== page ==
A descendant of Edward Colston has written to Bristol’s mayor to suggest ways of “making peace with the past” such as twinning Bristol with cities in west African countries most affected by slavery
Philip Colston Robins, a former university dean and Treasury civil servant, told the Guardian he was disappointed that a peaceful demonstration with “a moral cause” had descended into an “unruly mob”, after Black Lives Matter demonstrators toppled Colston’s statue in the city.
Demonstrators attached a rope to the Grade II-listed statue of the slave trader on Colston Avenue and pulled it to the ground as crowds cheered.
They then jumped on it and rolled it down the street before pushing it into Bristol Harbour. It has been retrieved and Bristol city council has said it will eventually be housed in a museum.
Robins said he had written to Bristol’s mayor, Marvin Rees, to outline suggestions for how developed countries can make “peace with the past” by recognising their moral obligations to provide development aid to countries most affected by the slave trade.
This could be through a “Colston development foundation” in the case of Bristol, which he said could “lead the way” and should be twinned with cities in west Africa.
“It should be inclusive, positive and forward-looking. We should look to bring reconciliation and through the work of these projects redemption as well. A better reaction to the past than statue toppling and worse.”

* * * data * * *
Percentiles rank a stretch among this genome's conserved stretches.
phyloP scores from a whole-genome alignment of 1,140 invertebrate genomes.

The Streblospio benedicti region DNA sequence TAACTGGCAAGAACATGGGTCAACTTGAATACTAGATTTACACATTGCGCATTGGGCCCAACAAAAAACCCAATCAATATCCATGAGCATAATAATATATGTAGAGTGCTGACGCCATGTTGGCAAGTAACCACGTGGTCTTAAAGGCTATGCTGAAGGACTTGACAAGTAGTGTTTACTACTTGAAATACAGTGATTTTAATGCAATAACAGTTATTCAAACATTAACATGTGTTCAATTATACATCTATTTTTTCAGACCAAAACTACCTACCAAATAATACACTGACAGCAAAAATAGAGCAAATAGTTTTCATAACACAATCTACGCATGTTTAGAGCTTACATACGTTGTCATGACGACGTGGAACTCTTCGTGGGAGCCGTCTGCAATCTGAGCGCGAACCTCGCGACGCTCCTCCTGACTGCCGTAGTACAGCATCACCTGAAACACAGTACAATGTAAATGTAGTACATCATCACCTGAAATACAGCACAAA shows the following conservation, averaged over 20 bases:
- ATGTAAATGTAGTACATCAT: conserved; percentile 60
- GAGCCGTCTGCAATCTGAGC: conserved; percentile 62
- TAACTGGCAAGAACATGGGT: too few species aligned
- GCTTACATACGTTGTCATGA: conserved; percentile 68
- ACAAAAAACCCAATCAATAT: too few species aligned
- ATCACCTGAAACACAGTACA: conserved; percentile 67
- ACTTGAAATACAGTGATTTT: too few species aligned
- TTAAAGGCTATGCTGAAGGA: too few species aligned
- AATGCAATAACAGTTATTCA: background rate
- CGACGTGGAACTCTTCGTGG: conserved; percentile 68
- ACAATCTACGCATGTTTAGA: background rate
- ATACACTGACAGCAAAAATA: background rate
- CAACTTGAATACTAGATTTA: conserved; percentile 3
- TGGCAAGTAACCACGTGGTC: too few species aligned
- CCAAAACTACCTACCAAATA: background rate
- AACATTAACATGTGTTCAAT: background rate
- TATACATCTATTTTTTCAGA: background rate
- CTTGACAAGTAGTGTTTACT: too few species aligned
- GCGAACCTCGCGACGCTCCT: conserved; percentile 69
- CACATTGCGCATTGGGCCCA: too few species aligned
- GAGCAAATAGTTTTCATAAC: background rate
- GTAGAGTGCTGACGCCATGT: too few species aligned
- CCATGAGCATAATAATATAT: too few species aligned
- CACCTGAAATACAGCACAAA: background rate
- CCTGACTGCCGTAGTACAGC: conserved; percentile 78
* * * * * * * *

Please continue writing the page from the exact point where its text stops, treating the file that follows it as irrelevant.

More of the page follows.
He said Rees “could do his bit by leading Bristol in a way that extends the hand of reconciliation to those places in Africa that suffered most from the slave trade, as well as encouraging the government to act and to do its bit to prevent further social disunity”.
Asked how he felt about the toppling of the statue, he replied: “I think it is one of disappointment. Disappointment that a peaceful demonstration, with a moral cause, should descend into an unruly mob with anger and resentment spilling over, made worse by the disingenuous response of the government of calling for another inquiry.
“The other part of the disappointment is that many, perhaps most, taking part in the Bristol demonstration relied on social media to inform them about the wickedness of Edward Colston,” said Robins.
“He may not have been a personally attractive character and he kept bad company but the evidence that he was the biggest player in the slave trade out of Bristol is lacking. He was rich from fruit, wine and cloth-trading, money-lending and his investments but linking this wealth to his involvement in the slave trade is hard to do.
“He is a convenient target on which anger and frustration can be vented, at the expense of understanding, and with the folly of judging others, in a different time, by our standards – which are evidently so superior to theirs.”
In the US, a lawyer in North Carolina who advocates for fair elections and believes that her family are also linked to Edward Colston expressed her approval for the toppling of the statue.
Aylett Colston also told the Guardian: “More importantly, however, I think that all ‘white’ Americans have a duty to confront and change systemic racism in America regardless of their particular ancestry.
“Racism is a societal problem, so it must be addressed by society. Racial inequity is not caused by ‘a few bad apples’ with ‘hate in their hearts’. Truly achieving racial equity in America will take systemic change, and it is the solemn obligation of all Americans to make that change.”